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The Colors of Chemistry (jiahao.github.io)
108 points by EvanMiller on June 9, 2014 | hide | past | web | favorite | 14 comments



Even if you don't follow the first half, it's worth skimming to get to the bottom where the computations predict the colors of chemical compounds with remarkable accuracy. The "Copper (II) aqua ion" one is the most impressive to me – the entire color spectrum is spot on.


It's not really "predicting" the colors, per se. The UV spectra being downloaded contain that information already. The code being demoed here is just a transformation of that data to "perceived" color. It's just a transformation between two equivalent representations, not "prediction" really.

Still, Julia is neat though.


Agreed, not really a prediction, but rather a projection. Still, it surprises me that few people take the trouble to make the connection between the spectra and the perceived colors. Seems like photochemistry and colorimetry don't intersect as often as they ought to...


What's going on with Rhodamine B? Its color doesn't change as a function of concentration? Why does its transmittance data seem to bounce back and forth between 0 and 1?


There's something odd about how my normalization heuristic behaves with this particular spectrum. I haven't yet looked into it.


Ah here we go. The spectrum for Rhodamine B is noisy and it's throwing the normalization heuristic off. I've added a moving average filter and zeroed out some small noise in the >600 nm range and the colors make more sense now.


Dang, I want those interactive plots with IPython notebooks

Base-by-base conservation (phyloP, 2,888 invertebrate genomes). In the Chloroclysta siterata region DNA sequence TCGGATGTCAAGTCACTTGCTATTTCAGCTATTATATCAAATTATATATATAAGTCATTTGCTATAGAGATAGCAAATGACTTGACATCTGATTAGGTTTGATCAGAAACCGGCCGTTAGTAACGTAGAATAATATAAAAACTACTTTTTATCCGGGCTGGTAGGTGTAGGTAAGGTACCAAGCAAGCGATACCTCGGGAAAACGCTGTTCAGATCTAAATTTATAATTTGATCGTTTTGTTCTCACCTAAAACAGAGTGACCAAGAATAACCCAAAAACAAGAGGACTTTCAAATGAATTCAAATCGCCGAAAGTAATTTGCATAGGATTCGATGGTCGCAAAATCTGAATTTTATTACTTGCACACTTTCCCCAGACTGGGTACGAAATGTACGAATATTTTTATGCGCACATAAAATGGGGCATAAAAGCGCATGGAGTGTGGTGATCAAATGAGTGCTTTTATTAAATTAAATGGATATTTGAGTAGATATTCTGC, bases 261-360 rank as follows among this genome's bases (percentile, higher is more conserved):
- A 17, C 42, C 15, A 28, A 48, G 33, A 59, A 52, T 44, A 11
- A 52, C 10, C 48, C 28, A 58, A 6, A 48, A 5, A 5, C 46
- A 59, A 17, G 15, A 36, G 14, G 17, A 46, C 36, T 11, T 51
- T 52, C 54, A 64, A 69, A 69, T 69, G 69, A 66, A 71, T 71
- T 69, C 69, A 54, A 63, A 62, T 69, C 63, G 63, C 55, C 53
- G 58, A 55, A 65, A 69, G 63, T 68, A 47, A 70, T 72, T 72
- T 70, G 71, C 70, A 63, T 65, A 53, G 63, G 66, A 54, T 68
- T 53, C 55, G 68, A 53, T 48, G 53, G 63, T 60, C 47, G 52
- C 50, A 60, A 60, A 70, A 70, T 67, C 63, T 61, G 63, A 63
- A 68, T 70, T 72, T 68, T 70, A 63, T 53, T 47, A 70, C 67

C.R.E.A.M. - CIE Rules Everything Around Me

So many factors go into color matching and this is just the tip of the iceberg. Pigments vs dyes, solutions vs solid substrates, angles, light sources, observers...etc. Color is subjective, so creating an objective color-output that matches an average person's perceptual color vision is one hell of a fascinating, and expensive puzzle.


Are Google analytics usually in Julia notebooks?


No, I put that in the first cell. You can take it out of the notebook if you want.


    λ->planck(λ*nm,T=T)*m^3/Watt*cie_color_match(λ)
This syntax made me cringe hard. Kids these days…


Is this so unreasonable? I needed to curry the function to sweep over the temperature T. And if you take out the units, it's simply pointwise multiplication of two functions.


Yes and no. The syntax x -> f(x) is borrowed from functional programming, which borrows it from λ-calculus. In λ-calculus, λx. f(x) is the function which maps x to f(x). So, λ -> f(λ) makes me cringe hard, because λ is a keyword! It's like trying to write in Python:

    def def(x):
        pass
Weird, uh?




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